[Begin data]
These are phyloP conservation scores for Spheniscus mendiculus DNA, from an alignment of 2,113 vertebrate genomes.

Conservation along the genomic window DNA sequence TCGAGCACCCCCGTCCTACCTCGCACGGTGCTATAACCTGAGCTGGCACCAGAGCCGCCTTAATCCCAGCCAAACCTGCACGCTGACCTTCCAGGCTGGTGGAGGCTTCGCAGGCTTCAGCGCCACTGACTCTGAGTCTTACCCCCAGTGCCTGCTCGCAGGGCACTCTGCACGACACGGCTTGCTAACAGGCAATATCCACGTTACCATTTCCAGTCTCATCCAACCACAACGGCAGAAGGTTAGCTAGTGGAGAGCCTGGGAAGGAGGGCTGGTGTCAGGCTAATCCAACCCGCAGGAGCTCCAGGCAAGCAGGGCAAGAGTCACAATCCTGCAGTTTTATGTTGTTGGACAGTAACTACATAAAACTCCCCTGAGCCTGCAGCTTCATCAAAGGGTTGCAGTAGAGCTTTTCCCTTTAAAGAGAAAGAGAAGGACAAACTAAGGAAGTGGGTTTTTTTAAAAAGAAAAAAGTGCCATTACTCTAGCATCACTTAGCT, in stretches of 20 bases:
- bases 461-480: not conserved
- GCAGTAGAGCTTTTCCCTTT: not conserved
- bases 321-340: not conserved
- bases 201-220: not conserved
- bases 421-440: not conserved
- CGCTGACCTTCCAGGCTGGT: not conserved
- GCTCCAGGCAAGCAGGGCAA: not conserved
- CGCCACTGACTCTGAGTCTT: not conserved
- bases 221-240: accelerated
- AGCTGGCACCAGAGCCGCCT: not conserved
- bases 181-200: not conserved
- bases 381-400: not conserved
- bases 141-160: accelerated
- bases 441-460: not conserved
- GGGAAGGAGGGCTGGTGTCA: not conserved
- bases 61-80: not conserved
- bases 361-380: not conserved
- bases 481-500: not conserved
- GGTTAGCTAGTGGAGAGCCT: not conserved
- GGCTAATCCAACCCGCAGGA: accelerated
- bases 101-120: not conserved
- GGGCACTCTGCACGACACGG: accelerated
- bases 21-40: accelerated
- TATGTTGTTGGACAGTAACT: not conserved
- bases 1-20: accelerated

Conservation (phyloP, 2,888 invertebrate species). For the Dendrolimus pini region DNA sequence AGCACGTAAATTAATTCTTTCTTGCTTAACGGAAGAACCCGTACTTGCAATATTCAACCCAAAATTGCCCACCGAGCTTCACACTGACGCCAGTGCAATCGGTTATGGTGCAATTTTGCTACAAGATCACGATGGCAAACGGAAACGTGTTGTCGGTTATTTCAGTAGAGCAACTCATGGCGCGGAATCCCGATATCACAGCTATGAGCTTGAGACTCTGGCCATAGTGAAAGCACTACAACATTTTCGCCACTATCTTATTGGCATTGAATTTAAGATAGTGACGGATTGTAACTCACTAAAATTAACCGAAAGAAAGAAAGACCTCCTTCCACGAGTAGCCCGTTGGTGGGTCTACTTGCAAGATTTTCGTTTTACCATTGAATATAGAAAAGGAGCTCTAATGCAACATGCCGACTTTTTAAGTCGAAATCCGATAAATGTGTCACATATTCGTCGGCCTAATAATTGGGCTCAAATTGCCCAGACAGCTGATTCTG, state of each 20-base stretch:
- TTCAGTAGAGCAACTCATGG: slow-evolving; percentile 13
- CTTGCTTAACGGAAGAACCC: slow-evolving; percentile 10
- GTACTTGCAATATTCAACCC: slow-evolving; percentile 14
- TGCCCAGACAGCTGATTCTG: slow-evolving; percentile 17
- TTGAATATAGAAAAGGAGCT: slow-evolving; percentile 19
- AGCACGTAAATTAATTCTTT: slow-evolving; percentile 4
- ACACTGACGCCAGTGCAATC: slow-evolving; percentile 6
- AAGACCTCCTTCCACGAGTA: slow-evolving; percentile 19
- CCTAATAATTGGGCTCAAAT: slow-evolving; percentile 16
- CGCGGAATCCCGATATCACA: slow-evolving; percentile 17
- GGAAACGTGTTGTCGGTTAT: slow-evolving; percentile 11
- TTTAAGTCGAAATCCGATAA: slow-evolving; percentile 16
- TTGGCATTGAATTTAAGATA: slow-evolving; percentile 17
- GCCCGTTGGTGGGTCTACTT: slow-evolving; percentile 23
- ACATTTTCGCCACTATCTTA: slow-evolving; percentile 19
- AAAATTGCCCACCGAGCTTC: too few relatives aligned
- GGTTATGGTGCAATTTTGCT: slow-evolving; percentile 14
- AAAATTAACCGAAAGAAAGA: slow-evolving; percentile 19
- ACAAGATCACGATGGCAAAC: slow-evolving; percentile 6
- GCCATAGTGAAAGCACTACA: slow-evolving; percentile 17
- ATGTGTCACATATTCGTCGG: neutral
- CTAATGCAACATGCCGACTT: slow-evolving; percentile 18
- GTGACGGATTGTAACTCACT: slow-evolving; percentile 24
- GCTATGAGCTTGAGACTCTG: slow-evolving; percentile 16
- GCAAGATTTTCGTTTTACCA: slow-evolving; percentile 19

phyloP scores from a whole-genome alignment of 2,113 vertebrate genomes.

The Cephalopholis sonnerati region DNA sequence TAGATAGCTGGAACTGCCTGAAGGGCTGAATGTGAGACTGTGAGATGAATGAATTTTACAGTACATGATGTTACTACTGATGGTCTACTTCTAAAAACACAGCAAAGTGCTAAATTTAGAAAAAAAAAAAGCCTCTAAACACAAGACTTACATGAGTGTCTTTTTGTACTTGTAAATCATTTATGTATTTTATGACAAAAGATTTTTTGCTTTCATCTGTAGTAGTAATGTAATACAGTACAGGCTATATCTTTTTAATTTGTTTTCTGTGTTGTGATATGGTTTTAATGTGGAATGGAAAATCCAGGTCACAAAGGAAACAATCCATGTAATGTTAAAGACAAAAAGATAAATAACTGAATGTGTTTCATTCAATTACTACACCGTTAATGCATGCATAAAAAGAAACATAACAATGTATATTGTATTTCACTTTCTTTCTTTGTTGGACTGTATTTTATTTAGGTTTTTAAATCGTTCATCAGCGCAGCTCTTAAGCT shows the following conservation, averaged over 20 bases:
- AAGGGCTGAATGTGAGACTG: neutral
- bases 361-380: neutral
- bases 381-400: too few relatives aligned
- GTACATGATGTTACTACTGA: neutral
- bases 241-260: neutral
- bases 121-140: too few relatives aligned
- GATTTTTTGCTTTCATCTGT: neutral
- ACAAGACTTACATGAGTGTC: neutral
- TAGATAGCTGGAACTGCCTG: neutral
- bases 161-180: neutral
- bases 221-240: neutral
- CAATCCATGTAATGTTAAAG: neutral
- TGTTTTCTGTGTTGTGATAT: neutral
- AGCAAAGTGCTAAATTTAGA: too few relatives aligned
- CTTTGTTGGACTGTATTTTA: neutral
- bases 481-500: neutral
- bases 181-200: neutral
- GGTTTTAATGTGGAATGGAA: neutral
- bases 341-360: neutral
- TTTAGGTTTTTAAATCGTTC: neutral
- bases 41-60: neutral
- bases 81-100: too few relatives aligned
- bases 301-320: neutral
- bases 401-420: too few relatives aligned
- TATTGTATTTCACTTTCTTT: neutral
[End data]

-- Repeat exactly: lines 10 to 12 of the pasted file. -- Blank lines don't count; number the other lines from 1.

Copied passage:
- CGCCACTGACTCTGAGTCTT: not conserved
- bases 221-240: accelerated
- AGCTGGCACCAGAGCCGCCT: not conserved